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Field Notes: These Surfers Get Up Before Dawn to Catch the Best Waves

Field Notes explores Honolulu’s vast and varied scenes and subcultures. This month: dawn patrollers.


What it is

Photo: paul teruya


You can surf whenever you want. The ocean never closes. But dawn patrollers live by the mantra, “The early surfer gets the wave.” Or, at the very least, the wave without the midday crowd. You’ll find surfers out before dawn at just about every surf break around O‘ahu, from Mākaha on the West Side to Hau Bush in ‘Ewa to Diamond Head in town.


Who does it

Photos: Aaron Yoshino 


Dawn-patrol surfers often fall into one of three categories: the early-risers who prefer the morning hours, the clock-punchers who need to be somewhere—office, class—at a certain time, and the unemployed or retirees who have nothing better to do at 6 a.m. At Queen’s, the early-morning crew comprises small-business owners, teachers, college students, retired sales managers, an athletics director, a dentist and Waikīkī beach boys who want to catch some waves before starting their shifts.


The experience

Restaurant owner Jim Gusukuma.

At Queen’s in Waikīkī, the morning crew arrives before first light, which, in the summer months, is around 5 a.m. Armed with travel mugs filled with hot coffee, they watch the waves—with help from the glow of street lights—for a while before deciding to paddle out. There are about a dozen regulars who venture out this early here—a vastly smaller crowd than later in the day, when Waikīkī surf spots can see hundreds of people, many on rental boards, in the lineup. Surf conditions tend to be better—lighter winds, calmer ocean—in the early hours. But most regulars will point to the camaraderie in the surf as their motivation to get up early and paddle out. “Conditions are typically better in the mornings, and so is the crowd,” says Steve Sahetapy Engel, 39, who’s a regular dawn patroller at Queen’s with his wife, Heather, and their 11-year-old son, Miles. “The morning crew is mellow but very entertaining. Everyone is always poking fun at each other and having a good time.”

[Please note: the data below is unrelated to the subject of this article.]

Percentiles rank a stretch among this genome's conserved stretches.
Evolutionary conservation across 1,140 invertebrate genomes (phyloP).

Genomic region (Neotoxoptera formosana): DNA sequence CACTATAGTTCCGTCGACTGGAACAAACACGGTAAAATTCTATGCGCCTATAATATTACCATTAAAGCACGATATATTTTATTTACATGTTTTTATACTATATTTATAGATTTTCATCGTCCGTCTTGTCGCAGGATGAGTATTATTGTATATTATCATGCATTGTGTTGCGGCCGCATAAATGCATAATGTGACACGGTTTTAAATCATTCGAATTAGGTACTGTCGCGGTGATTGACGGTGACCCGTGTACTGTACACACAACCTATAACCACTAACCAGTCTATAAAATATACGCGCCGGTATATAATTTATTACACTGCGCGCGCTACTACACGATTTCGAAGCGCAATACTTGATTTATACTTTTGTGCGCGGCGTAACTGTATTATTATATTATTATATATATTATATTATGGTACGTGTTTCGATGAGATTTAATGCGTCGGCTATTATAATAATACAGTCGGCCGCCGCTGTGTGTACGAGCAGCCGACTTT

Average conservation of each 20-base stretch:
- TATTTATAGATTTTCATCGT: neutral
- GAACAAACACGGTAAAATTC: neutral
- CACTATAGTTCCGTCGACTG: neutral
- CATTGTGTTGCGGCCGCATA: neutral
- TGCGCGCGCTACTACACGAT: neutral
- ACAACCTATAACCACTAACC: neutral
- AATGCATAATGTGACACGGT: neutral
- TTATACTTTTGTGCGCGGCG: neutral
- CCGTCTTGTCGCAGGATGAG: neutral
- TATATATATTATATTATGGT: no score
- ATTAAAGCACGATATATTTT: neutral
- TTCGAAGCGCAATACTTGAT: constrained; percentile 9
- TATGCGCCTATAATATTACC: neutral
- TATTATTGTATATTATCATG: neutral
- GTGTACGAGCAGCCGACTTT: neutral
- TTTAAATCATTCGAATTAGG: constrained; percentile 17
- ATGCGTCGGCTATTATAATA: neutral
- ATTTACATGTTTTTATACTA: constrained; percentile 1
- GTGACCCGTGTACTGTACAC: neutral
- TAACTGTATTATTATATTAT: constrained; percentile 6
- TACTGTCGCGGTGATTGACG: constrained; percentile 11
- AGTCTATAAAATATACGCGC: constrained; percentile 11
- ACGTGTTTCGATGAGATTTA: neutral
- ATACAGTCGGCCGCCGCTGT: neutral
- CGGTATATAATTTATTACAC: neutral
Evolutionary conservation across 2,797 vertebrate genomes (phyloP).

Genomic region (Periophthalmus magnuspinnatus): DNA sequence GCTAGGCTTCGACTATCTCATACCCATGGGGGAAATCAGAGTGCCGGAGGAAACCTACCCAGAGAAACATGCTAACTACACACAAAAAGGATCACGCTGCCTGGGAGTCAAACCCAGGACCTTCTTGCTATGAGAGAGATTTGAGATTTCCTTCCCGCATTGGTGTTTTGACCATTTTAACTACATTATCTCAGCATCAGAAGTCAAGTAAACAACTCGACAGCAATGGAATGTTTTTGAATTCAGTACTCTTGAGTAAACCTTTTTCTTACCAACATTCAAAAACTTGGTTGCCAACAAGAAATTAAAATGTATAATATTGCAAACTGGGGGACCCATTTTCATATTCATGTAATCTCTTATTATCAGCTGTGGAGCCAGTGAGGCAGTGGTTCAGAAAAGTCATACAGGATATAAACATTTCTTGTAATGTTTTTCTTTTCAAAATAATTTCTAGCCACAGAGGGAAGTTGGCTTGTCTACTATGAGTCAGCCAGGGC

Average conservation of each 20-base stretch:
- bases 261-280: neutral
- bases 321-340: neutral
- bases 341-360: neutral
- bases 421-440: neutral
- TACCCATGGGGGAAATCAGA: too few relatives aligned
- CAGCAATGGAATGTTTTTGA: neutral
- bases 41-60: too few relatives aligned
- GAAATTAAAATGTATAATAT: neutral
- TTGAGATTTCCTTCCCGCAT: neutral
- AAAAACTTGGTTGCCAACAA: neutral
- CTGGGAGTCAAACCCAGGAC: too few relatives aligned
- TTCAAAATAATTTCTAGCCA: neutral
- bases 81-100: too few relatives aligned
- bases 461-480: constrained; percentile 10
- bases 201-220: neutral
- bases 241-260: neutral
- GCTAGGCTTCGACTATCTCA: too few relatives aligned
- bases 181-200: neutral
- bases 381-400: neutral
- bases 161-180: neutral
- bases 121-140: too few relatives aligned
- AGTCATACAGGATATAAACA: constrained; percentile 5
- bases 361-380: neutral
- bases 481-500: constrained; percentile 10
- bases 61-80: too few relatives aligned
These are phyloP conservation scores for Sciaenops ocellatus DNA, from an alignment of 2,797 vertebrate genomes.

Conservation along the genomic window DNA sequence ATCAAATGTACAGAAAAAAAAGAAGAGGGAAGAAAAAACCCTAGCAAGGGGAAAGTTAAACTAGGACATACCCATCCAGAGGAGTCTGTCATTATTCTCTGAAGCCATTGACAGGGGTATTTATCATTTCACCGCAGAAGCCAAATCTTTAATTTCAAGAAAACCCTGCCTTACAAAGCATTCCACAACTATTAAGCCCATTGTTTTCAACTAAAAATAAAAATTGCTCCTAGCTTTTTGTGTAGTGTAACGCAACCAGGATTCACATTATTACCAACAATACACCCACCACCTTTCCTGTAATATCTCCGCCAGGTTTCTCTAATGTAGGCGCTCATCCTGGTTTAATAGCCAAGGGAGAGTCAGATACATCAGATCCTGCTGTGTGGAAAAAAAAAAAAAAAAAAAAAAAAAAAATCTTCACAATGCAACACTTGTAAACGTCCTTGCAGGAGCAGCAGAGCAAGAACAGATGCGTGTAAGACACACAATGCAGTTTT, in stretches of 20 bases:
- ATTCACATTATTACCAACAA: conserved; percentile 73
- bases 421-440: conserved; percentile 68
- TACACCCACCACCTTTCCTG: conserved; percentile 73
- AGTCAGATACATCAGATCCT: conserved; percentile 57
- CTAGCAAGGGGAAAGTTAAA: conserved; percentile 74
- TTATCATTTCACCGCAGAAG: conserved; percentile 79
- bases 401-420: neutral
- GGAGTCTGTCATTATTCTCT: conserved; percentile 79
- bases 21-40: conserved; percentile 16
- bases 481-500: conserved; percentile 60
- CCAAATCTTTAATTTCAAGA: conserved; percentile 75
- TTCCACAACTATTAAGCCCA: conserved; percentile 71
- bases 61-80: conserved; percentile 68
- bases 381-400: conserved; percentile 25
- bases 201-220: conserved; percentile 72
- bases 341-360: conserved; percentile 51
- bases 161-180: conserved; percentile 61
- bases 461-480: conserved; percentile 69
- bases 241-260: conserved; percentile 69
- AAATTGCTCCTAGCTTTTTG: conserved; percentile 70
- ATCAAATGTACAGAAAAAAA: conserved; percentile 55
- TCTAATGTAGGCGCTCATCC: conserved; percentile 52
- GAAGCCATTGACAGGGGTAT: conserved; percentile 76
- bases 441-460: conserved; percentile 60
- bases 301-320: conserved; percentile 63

The rules

Surf etiquette is always the same, no matter where you surf, how skilled you may be or whether the sun’s up: Know your limits, don’t drop in on someone else, sharing is caring, respect the regulars, don’t be a jerk and have fun. 


The downsides

Photo: Catherine Toth Fox 


The ocean tends to be a bit colder in the morning, especially in the chilly winter months. Box jellyfish, which swarm in nearshore areas in Hawai‘i between eight and 10 days after the full moon, are monthly visitors in Waikīkī, often washing up on the beach by the hundreds, sometimes thousands. And, though the lineup in the early hours isn’t as crowded as at other times of the day, don’t think you’ll be surfing alone, especially in the summer when surf is pumping along south shores. It’s not uncommon to count more than 20 surfers in the lineup before the sun peeks over Diamond Head. “A lot has changed,” says 73-year-old Chuck von Arnswaldt, who’s been surfing here since the ’70s. “The attitude of some of the [newer] surfers coming out has changed, and now we have more tourists and beginners who don’t know the etiquette of being in the lineup … But I like the people, the camaraderie. I rarely come out any other time of the day.”


Meet the Surfers

Chuck von Arnswaldt, 73, retired sales manager, Hawai‘i Kai

“I enjoy the physical aspect of surfing. It’s what keeps me young.”


Steve Sahetapy Engel, 39, geologist, and Miles Sahetapy-Engle, 11, Haha‘ione

“Surfing with my family is a great way for us to spend time together at the start of the day before our crazy daily schedule with work and school.”

Bruce Fujimoto, 62, retired student-services coordinator, Kaka‘ako

“I love that sense of being on a wave. At our age, it’s much more spiritual now.”



Did you know? The average water temperature in Hawai‘i ranges from 76 degrees in January to 80 in July.




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